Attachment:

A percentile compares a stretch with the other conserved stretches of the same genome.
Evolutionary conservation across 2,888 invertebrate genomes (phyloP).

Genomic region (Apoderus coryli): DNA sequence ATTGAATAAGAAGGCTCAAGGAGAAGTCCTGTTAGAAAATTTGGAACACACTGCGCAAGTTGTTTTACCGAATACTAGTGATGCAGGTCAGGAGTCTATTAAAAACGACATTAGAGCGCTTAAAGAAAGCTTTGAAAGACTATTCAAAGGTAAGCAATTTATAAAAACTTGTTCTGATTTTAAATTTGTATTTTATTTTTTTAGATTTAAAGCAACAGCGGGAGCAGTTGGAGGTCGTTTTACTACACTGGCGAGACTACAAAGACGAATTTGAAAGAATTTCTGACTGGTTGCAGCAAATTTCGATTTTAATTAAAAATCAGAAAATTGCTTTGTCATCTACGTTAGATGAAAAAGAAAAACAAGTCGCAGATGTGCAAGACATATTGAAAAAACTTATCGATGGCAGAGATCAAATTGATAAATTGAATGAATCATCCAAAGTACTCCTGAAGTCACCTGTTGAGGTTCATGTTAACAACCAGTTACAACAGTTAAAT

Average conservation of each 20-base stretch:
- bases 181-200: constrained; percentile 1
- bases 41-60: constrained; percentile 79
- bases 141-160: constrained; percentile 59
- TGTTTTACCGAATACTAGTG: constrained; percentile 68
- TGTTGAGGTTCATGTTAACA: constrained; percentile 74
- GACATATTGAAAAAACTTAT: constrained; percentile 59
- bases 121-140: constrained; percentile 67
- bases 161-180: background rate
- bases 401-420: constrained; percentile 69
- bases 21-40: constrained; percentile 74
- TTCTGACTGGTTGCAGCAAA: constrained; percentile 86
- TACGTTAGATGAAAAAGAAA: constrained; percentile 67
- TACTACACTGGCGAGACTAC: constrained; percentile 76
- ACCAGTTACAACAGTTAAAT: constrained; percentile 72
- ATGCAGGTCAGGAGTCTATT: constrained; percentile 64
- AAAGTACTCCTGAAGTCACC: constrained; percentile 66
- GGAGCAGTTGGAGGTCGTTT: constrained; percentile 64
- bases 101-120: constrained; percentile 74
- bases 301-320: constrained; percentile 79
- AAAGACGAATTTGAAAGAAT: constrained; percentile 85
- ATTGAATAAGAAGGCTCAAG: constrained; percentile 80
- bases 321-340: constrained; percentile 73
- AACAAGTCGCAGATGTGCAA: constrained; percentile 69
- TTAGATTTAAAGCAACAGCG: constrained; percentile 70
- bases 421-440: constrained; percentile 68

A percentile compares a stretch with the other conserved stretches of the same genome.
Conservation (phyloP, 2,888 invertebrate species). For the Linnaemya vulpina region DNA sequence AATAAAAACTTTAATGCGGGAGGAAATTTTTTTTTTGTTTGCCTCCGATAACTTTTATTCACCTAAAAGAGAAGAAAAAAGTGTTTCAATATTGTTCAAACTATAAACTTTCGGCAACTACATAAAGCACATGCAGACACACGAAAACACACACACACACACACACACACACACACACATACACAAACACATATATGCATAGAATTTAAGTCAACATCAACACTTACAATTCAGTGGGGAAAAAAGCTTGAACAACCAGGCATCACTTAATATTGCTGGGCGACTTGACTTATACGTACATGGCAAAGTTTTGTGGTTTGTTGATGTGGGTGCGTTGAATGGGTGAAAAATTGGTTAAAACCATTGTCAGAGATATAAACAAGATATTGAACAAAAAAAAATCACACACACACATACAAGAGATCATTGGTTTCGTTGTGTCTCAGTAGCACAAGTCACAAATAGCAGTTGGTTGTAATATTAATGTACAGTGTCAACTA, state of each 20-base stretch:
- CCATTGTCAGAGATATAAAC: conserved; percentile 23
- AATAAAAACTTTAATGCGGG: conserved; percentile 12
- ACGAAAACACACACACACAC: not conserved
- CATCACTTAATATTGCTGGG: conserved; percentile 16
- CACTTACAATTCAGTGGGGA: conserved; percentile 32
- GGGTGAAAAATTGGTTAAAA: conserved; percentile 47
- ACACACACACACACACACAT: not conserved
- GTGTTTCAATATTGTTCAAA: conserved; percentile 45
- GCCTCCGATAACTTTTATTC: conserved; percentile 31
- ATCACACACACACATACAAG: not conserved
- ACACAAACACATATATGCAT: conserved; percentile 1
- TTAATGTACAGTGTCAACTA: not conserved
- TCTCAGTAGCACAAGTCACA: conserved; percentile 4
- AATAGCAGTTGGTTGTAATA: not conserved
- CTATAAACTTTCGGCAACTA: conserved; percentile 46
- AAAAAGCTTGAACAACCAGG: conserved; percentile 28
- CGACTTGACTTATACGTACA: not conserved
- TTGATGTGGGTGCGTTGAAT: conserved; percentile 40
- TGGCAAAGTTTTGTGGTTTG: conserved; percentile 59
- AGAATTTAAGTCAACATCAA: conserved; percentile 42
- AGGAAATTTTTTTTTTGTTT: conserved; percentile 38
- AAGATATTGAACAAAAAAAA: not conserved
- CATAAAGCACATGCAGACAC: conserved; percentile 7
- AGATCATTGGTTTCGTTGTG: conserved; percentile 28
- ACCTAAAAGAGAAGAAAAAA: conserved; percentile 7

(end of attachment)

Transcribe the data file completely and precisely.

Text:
A percentile compares a stretch with the other conserved stretches of the same genome.
Evolutionary conservation across 2,888 invertebrate genomes (phyloP).

Genomic region (Apoderus coryli): DNA sequence ATTGAATAAGAAGGCTCAAGGAGAAGTCCTGTTAGAAAATTTGGAACACACTGCGCAAGTTGTTTTACCGAATACTAGTGATGCAGGTCAGGAGTCTATTAAAAACGACATTAGAGCGCTTAAAGAAAGCTTTGAAAGACTATTCAAAGGTAAGCAATTTATAAAAACTTGTTCTGATTTTAAATTTGTATTTTATTTTTTTAGATTTAAAGCAACAGCGGGAGCAGTTGGAGGTCGTTTTACTACACTGGCGAGACTACAAAGACGAATTTGAAAGAATTTCTGACTGGTTGCAGCAAATTTCGATTTTAATTAAAAATCAGAAAATTGCTTTGTCATCTACGTTAGATGAAAAAGAAAAACAAGTCGCAGATGTGCAAGACATATTGAAAAAACTTATCGATGGCAGAGATCAAATTGATAAATTGAATGAATCATCCAAAGTACTCCTGAAGTCACCTGTTGAGGTTCATGTTAACAACCAGTTACAACAGTTAAAT

Average conservation of each 20-base stretch:
- bases 181-200: constrained; percentile 1
- bases 41-60: constrained; percentile 79
- bases 141-160: constrained; percentile 59
- TGTTTTACCGAATACTAGTG: constrained; percentile 68
- TGTTGAGGTTCATGTTAACA: constrained; percentile 74
- GACATATTGAAAAAACTTAT: constrained; percentile 59
- bases 121-140: constrained; percentile 67
- bases 161-180: background rate
- bases 401-420: constrained; percentile 69
- bases 21-40: constrained; percentile 74
- TTCTGACTGGTTGCAGCAAA: constrained; percentile 86
- TACGTTAGATGAAAAAGAAA: constrained; percentile 67
- TACTACACTGGCGAGACTAC: constrained; percentile 76
- ACCAGTTACAACAGTTAAAT: constrained; percentile 72
- ATGCAGGTCAGGAGTCTATT: constrained; percentile 64
- AAAGTACTCCTGAAGTCACC: constrained; percentile 66
- GGAGCAGTTGGAGGTCGTTT: constrained; percentile 64
- bases 101-120: constrained; percentile 74
- bases 301-320: constrained; percentile 79
- AAAGACGAATTTGAAAGAAT: constrained; percentile 85
- ATTGAATAAGAAGGCTCAAG: constrained; percentile 80
- bases 321-340: constrained; percentile 73
- AACAAGTCGCAGATGTGCAA: constrained; percentile 69
- TTAGATTTAAAGCAACAGCG: constrained; percentile 70
- bases 421-440: constrained; percentile 68

A percentile compares a stretch with the other conserved stretches of the same genome.
Conservation (phyloP, 2,888 invertebrate species). For the Linnaemya vulpina region DNA sequence AATAAAAACTTTAATGCGGGAGGAAATTTTTTTTTTGTTTGCCTCCGATAACTTTTATTCACCTAAAAGAGAAGAAAAAAGTGTTTCAATATTGTTCAAACTATAAACTTTCGGCAACTACATAAAGCACATGCAGACACACGAAAACACACACACACACACACACACACACACACACATACACAAACACATATATGCATAGAATTTAAGTCAACATCAACACTTACAATTCAGTGGGGAAAAAAGCTTGAACAACCAGGCATCACTTAATATTGCTGGGCGACTTGACTTATACGTACATGGCAAAGTTTTGTGGTTTGTTGATGTGGGTGCGTTGAATGGGTGAAAAATTGGTTAAAACCATTGTCAGAGATATAAACAAGATATTGAACAAAAAAAAATCACACACACACATACAAGAGATCATTGGTTTCGTTGTGTCTCAGTAGCACAAGTCACAAATAGCAGTTGGTTGTAATATTAATGTACAGTGTCAACTA, state of each 20-base stretch:
- CCATTGTCAGAGATATAAAC: conserved; percentile 23
- AATAAAAACTTTAATGCGGG: conserved; percentile 12
- ACGAAAACACACACACACAC: not conserved
- CATCACTTAATATTGCTGGG: conserved; percentile 16
- CACTTACAATTCAGTGGGGA: conserved; percentile 32
- GGGTGAAAAATTGGTTAAAA: conserved; percentile 47
- ACACACACACACACACACAT: not conserved
- GTGTTTCAATATTGTTCAAA: conserved; percentile 45
- GCCTCCGATAACTTTTATTC: conserved; percentile 31
- ATCACACACACACATACAAG: not conserved
- ACACAAACACATATATGCAT: conserved; percentile 1
- TTAATGTACAGTGTCAACTA: not conserved
- TCTCAGTAGCACAAGTCACA: conserved; percentile 4
- AATAGCAGTTGGTTGTAATA: not conserved
- CTATAAACTTTCGGCAACTA: conserved; percentile 46
- AAAAAGCTTGAACAACCAGG: conserved; percentile 28
- CGACTTGACTTATACGTACA: not conserved
- TTGATGTGGGTGCGTTGAAT: conserved; percentile 40
- TGGCAAAGTTTTGTGGTTTG: conserved; percentile 59
- AGAATTTAAGTCAACATCAA: conserved; percentile 42
- AGGAAATTTTTTTTTTGTTT: conserved; percentile 38
- AAGATATTGAACAAAAAAAA: not conserved
- CATAAAGCACATGCAGACAC: conserved; percentile 7
- AGATCATTGGTTTCGTTGTG: conserved; percentile 28
- ACCTAAAAGAGAAGAAAAAA: conserved; percentile 7